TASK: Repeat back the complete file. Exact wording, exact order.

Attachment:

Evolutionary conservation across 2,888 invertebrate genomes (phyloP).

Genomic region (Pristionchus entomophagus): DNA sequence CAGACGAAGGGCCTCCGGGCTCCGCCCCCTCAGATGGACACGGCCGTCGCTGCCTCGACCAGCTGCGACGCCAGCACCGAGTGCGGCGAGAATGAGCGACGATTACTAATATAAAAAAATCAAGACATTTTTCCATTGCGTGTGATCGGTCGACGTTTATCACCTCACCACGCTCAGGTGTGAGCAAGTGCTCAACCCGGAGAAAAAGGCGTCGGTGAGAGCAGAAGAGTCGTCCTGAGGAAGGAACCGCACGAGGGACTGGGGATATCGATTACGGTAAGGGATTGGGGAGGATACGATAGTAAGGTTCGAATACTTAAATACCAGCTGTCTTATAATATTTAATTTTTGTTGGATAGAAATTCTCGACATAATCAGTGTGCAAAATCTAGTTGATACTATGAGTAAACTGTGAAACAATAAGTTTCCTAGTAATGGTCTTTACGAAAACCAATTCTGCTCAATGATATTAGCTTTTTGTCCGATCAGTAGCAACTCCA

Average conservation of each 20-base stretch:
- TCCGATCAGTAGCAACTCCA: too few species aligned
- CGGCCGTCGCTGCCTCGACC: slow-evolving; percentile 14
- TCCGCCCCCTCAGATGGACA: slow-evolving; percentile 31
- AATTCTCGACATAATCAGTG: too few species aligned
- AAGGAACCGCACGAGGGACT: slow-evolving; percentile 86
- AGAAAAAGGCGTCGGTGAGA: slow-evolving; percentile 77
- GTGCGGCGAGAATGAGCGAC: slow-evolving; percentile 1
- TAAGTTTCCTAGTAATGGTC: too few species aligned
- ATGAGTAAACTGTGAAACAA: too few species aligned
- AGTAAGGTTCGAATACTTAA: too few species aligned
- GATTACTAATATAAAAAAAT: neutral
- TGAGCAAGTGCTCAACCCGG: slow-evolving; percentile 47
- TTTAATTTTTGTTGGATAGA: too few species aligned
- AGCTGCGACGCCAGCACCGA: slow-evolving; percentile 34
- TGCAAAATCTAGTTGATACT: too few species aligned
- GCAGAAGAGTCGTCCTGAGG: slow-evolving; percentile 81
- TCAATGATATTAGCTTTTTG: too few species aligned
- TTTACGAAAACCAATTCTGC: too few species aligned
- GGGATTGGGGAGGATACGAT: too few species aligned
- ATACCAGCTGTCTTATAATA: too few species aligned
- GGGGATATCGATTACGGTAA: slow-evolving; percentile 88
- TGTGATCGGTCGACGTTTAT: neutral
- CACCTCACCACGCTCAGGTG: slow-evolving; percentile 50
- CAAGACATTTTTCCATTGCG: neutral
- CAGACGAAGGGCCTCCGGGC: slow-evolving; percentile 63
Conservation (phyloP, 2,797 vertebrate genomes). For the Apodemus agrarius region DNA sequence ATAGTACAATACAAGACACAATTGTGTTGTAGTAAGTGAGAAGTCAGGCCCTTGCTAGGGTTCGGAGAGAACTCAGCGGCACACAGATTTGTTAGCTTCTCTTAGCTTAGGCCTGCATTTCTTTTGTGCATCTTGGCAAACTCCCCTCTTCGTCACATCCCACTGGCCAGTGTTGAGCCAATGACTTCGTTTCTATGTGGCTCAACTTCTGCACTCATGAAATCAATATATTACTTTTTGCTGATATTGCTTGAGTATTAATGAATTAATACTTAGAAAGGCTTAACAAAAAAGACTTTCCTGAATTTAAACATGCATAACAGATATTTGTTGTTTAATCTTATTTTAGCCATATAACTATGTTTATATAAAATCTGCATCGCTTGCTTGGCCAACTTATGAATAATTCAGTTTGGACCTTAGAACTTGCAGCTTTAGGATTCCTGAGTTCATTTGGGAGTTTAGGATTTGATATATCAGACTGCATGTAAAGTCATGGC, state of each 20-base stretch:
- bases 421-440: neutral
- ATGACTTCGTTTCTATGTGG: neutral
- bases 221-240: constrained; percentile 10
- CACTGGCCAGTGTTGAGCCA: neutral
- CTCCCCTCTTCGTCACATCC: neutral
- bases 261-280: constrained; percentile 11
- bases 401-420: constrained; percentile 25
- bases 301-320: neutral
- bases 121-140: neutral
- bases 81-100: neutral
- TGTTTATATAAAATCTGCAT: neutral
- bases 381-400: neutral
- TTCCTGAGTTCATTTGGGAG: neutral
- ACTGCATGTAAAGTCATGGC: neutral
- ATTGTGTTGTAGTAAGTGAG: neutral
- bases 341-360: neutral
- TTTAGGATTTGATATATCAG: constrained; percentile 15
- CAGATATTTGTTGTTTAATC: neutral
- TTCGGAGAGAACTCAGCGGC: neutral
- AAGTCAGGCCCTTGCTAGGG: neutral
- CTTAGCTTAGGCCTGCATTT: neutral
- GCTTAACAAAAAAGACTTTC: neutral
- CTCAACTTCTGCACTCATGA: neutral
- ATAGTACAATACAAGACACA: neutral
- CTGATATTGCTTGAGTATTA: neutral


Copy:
Evolutionary conservation across 2,888 invertebrate genomes (phyloP).

Genomic region (Pristionchus entomophagus): DNA sequence CAGACGAAGGGCCTCCGGGCTCCGCCCCCTCAGATGGACACGGCCGTCGCTGCCTCGACCAGCTGCGACGCCAGCACCGAGTGCGGCGAGAATGAGCGACGATTACTAATATAAAAAAATCAAGACATTTTTCCATTGCGTGTGATCGGTCGACGTTTATCACCTCACCACGCTCAGGTGTGAGCAAGTGCTCAACCCGGAGAAAAAGGCGTCGGTGAGAGCAGAAGAGTCGTCCTGAGGAAGGAACCGCACGAGGGACTGGGGATATCGATTACGGTAAGGGATTGGGGAGGATACGATAGTAAGGTTCGAATACTTAAATACCAGCTGTCTTATAATATTTAATTTTTGTTGGATAGAAATTCTCGACATAATCAGTGTGCAAAATCTAGTTGATACTATGAGTAAACTGTGAAACAATAAGTTTCCTAGTAATGGTCTTTACGAAAACCAATTCTGCTCAATGATATTAGCTTTTTGTCCGATCAGTAGCAACTCCA

Average conservation of each 20-base stretch:
- TCCGATCAGTAGCAACTCCA: too few species aligned
- CGGCCGTCGCTGCCTCGACC: slow-evolving; percentile 14
- TCCGCCCCCTCAGATGGACA: slow-evolving; percentile 31
- AATTCTCGACATAATCAGTG: too few species aligned
- AAGGAACCGCACGAGGGACT: slow-evolving; percentile 86
- AGAAAAAGGCGTCGGTGAGA: slow-evolving; percentile 77
- GTGCGGCGAGAATGAGCGAC: slow-evolving; percentile 1
- TAAGTTTCCTAGTAATGGTC: too few species aligned
- ATGAGTAAACTGTGAAACAA: too few species aligned
- AGTAAGGTTCGAATACTTAA: too few species aligned
- GATTACTAATATAAAAAAAT: neutral
- TGAGCAAGTGCTCAACCCGG: slow-evolving; percentile 47
- TTTAATTTTTGTTGGATAGA: too few species aligned
- AGCTGCGACGCCAGCACCGA: slow-evolving; percentile 34
- TGCAAAATCTAGTTGATACT: too few species aligned
- GCAGAAGAGTCGTCCTGAGG: slow-evolving; percentile 81
- TCAATGATATTAGCTTTTTG: too few species aligned
- TTTACGAAAACCAATTCTGC: too few species aligned
- GGGATTGGGGAGGATACGAT: too few species aligned
- ATACCAGCTGTCTTATAATA: too few species aligned
- GGGGATATCGATTACGGTAA: slow-evolving; percentile 88
- TGTGATCGGTCGACGTTTAT: neutral
- CACCTCACCACGCTCAGGTG: slow-evolving; percentile 50
- CAAGACATTTTTCCATTGCG: neutral
- CAGACGAAGGGCCTCCGGGC: slow-evolving; percentile 63
Conservation (phyloP, 2,797 vertebrate genomes). For the Apodemus agrarius region DNA sequence ATAGTACAATACAAGACACAATTGTGTTGTAGTAAGTGAGAAGTCAGGCCCTTGCTAGGGTTCGGAGAGAACTCAGCGGCACACAGATTTGTTAGCTTCTCTTAGCTTAGGCCTGCATTTCTTTTGTGCATCTTGGCAAACTCCCCTCTTCGTCACATCCCACTGGCCAGTGTTGAGCCAATGACTTCGTTTCTATGTGGCTCAACTTCTGCACTCATGAAATCAATATATTACTTTTTGCTGATATTGCTTGAGTATTAATGAATTAATACTTAGAAAGGCTTAACAAAAAAGACTTTCCTGAATTTAAACATGCATAACAGATATTTGTTGTTTAATCTTATTTTAGCCATATAACTATGTTTATATAAAATCTGCATCGCTTGCTTGGCCAACTTATGAATAATTCAGTTTGGACCTTAGAACTTGCAGCTTTAGGATTCCTGAGTTCATTTGGGAGTTTAGGATTTGATATATCAGACTGCATGTAAAGTCATGGC, state of each 20-base stretch:
- bases 421-440: neutral
- ATGACTTCGTTTCTATGTGG: neutral
- bases 221-240: constrained; percentile 10
- CACTGGCCAGTGTTGAGCCA: neutral
- CTCCCCTCTTCGTCACATCC: neutral
- bases 261-280: constrained; percentile 11
- bases 401-420: constrained; percentile 25
- bases 301-320: neutral
- bases 121-140: neutral
- bases 81-100: neutral
- TGTTTATATAAAATCTGCAT: neutral
- bases 381-400: neutral
- TTCCTGAGTTCATTTGGGAG: neutral
- ACTGCATGTAAAGTCATGGC: neutral
- ATTGTGTTGTAGTAAGTGAG: neutral
- bases 341-360: neutral
- TTTAGGATTTGATATATCAG: constrained; percentile 15
- CAGATATTTGTTGTTTAATC: neutral
- TTCGGAGAGAACTCAGCGGC: neutral
- AAGTCAGGCCCTTGCTAGGG: neutral
- CTTAGCTTAGGCCTGCATTT: neutral
- GCTTAACAAAAAAGACTTTC: neutral
- CTCAACTTCTGCACTCATGA: neutral
- ATAGTACAATACAAGACACA: neutral
- CTGATATTGCTTGAGTATTA: neutral